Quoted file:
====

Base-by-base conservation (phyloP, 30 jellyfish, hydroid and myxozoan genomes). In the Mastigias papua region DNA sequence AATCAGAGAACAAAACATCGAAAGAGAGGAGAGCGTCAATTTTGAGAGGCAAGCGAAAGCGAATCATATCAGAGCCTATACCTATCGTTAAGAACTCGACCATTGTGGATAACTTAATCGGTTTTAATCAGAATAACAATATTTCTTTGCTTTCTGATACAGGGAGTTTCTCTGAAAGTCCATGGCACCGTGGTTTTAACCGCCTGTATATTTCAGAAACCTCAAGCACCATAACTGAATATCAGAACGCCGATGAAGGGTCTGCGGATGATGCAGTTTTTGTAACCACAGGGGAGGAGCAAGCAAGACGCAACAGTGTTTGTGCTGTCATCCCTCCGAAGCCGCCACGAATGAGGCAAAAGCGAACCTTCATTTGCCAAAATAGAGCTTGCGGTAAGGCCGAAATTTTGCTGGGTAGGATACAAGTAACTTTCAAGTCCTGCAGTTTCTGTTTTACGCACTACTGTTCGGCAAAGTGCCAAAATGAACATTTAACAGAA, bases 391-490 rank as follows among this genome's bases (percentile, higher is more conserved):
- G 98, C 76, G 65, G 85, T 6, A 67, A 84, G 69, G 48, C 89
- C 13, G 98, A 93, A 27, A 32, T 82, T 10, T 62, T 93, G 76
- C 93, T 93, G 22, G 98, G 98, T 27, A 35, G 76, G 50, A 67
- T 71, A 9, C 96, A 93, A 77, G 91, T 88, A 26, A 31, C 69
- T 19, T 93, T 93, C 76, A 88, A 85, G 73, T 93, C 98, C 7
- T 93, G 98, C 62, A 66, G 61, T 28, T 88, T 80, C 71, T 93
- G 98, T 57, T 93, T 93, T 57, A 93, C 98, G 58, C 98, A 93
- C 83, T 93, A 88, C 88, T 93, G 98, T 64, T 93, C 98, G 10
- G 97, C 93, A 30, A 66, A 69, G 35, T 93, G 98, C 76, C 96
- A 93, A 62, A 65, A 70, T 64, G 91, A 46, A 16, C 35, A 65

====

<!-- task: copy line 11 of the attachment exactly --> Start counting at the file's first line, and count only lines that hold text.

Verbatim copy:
- A 93, A 62, A 65, A 70, T 64, G 91, A 46, A 16, C 35, A 65